Military's fly-by-night scheme raises lots of questions

by Brooke Ann Zanetell

Imagine how it would feel: You're asleep in bed at midnight, when suddenly, the roar of a fighter plane flying just a few hundred feet above your head wakes you up with a bang.

But not to worry, the plane is one of ours. Our military's pilots simply need to practice their skill at flying 300 feet above the ground. Night-vision goggles make such daring feats possible in the dark, enabling pilots to skim over mountains and swoop in and out of canyons. Now, pilots from Cannon Air Force Base in southeastern New Mexico want to run their war games over some 60,000 square miles of Southwest Colorado and northern New Mexico, flying Monday through Friday for a total of 688 flights per year.

Some residents of the far-flung area, however, say that the risks and potential impacts of these flights -- ranging from crashes, jet-fueled wildfires, triggered avalanches, air pollution and harmful effects on wildlife and cattle -- warrant more study before the military decides to give itself the go-ahead. Cannon Air Force Base proposed the night flights in the fall of 2010, and just a year later, on Sept. 7, 2011, released a cursory Environmental Assessment that concluded that the flights would have "no significant impact."

Nov. 5 is the deadline for the public to ask the military to slow down and fully examine the issue through a thorough environmental impact statement. It seems odd that Cannon Air Force Base reached a "no significant impact" decision, given that resolutions opposing the flyovers have come from towns such as La Veta, Colo., as well as from the Rio Arriba, Taos and Santa Fe county commissions in New Mexico, the city councils of Las Vegas, Angel Fire and Taos, N.M., and several volunteer fire departments from that state.

The military's environmental assessment raises questions that have never been answered. For instance, it lauds the virtues of the C-130 transport-refueling plane and the CV-22 Osprey turboprop aircraft that would be involved in the night flights, but fails to mention that the Osprey has a terrible track record for accidents -- a "fundamental susceptibility," according to one military officer -- and has been on the federal chopping block for more than a decade.  The assessment does note that if you're sleeping, you'll only be awakened once a year - twice, if you have your windows open.

At public meetings, I found it mystifying that Cannon Air Force personnel could not answer basic questions about noise levels and flight altitude over ranches and wilderness areas. A bigger question is whether this proposed training area is needed in the first place.  Cannon Air Force Base claims that pilots need mountainous terrain to prepare for the kinds and types of war that the United States engages in today.  Yet a huge portion of mountainous and challenging terrain in Colorado and New Mexico is already allotted for military training flights by six Air Force bases, our Air Force Academy, and one Air Force range. How much turf is enough when our country's goal is to withdraw from both Iraq and Afghanistan?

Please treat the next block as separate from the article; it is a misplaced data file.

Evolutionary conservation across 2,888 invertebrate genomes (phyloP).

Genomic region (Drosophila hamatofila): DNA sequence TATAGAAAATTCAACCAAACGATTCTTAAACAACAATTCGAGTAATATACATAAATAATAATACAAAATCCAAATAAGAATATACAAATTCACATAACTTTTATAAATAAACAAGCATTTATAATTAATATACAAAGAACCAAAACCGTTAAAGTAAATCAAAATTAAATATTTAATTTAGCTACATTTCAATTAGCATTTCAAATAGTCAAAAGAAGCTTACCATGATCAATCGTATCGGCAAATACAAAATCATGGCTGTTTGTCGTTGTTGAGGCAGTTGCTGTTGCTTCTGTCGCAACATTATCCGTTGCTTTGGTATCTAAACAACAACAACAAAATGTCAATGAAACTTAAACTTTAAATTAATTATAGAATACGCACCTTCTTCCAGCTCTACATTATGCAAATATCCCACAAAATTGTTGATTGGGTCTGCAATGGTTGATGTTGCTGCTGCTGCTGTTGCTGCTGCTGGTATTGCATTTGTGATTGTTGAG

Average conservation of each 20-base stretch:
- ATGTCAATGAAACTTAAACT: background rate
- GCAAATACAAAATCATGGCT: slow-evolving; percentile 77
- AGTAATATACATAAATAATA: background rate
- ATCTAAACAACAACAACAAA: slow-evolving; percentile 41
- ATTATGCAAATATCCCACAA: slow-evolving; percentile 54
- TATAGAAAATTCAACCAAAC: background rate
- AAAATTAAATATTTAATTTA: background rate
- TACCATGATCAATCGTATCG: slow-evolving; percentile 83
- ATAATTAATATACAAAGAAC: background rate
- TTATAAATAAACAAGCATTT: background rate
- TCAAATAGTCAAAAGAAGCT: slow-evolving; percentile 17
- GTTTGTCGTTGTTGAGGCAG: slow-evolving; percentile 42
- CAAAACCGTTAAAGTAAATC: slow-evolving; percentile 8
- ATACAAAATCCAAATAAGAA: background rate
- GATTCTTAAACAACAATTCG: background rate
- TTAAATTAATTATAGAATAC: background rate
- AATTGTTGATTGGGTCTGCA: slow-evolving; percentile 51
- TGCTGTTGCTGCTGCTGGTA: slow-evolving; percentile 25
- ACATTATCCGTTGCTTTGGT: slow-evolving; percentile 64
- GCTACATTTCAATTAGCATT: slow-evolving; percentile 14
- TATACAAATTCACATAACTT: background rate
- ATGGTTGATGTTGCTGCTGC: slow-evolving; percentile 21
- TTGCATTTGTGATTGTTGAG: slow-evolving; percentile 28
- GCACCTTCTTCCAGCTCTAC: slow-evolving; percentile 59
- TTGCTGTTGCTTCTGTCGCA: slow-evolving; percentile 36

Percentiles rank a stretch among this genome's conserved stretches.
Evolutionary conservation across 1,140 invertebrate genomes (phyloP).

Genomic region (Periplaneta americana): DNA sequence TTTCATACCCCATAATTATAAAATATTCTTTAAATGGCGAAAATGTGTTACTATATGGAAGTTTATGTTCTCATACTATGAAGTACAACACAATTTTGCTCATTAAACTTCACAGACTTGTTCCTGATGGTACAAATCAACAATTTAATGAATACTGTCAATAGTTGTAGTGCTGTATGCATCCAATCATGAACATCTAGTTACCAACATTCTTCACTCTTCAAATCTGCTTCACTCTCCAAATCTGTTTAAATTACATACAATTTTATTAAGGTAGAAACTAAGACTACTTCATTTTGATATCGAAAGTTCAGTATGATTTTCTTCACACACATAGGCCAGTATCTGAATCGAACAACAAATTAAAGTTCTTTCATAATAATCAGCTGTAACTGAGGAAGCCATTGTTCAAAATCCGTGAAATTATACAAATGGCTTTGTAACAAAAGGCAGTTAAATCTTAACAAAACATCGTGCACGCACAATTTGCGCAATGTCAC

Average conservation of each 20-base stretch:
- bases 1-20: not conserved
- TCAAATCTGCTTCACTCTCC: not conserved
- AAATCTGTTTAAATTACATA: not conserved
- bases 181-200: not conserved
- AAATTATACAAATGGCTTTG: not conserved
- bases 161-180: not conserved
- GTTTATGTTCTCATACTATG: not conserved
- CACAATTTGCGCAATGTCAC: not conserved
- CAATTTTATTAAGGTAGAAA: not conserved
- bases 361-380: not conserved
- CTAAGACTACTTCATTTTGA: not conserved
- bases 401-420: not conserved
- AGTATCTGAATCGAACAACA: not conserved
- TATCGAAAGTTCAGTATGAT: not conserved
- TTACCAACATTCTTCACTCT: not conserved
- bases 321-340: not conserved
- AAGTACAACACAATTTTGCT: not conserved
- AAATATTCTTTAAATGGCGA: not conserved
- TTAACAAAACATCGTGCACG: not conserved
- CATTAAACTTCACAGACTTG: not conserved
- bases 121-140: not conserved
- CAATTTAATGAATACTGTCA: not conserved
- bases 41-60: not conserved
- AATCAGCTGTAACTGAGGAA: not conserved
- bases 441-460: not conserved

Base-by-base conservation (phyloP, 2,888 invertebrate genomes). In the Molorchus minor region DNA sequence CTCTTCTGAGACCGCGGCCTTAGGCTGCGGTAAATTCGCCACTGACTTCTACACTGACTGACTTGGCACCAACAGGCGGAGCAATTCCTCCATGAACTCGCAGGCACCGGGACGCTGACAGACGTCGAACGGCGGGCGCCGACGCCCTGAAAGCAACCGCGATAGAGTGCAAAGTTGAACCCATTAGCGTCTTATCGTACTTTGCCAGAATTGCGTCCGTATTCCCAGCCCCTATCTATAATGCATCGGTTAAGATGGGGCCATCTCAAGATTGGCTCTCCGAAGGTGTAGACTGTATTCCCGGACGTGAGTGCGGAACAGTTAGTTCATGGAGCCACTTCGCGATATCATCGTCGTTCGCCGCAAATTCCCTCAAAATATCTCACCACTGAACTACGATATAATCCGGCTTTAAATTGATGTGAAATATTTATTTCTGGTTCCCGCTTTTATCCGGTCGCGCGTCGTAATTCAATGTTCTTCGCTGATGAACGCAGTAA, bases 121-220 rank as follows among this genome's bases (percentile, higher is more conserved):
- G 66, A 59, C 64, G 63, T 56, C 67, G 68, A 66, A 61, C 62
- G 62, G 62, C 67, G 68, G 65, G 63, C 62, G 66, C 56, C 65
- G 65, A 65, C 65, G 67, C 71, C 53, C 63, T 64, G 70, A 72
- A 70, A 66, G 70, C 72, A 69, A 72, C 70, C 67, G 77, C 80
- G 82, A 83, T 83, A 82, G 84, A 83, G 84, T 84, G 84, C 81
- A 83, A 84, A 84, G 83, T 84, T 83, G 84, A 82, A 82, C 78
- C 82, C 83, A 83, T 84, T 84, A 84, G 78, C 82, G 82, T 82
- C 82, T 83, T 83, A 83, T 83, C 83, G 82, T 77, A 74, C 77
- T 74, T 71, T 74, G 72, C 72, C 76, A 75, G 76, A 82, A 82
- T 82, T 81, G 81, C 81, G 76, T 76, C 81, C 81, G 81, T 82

It could be that Cannon is trying to counter a 2005 Department of Defense recommendation that the base be closed. Back then, then New Mexico Rep. Tom Udall defended Cannon, noting the value of its "unrestricted air space and bombing ranges." Perhaps the night-flight training proposal is a ploy, designed to demonstrate that this Air Force base is still needed despite massive budget cuts ordered by Congress and the ongoing transition to drone warfare.

To its credit, Cannon Air Force Base officials recently concluded a second round of public meetings, though there was a major problem about the location of those meetings.  Even though southwest Colorado is a major chunk of the proposed training area, meetings were held only in three affected communities:  Durango, Montrose and Gunnison. Three other meetings were held where no flights are planned: Alamosa, plus large and military-friendly cities of Colorado Springs and Pueblo. Why is the Front Range having a say over what happens on the Western Slope?

As the comment deadline nears, most elected officials have yet to take a stand. If citizens don't ask for an environmental impact study and raise concerns, then the current finding of "no significant impact" will hold, and training flights will begin as early as 2012.

Given the taxpayer price tag of $11,000 per hour, per flight, it's not too much to ask that our politicians and military tell us exactly what we're getting for our money.

Brooke Ann Zanetell is a contributor to Writers on the Range, a service of High Country News (hcn.org). She has a Ph.D. in natural resources and is a former diplomacy fellow with the U.S. State Department. She lives in Taos, New Mexico.

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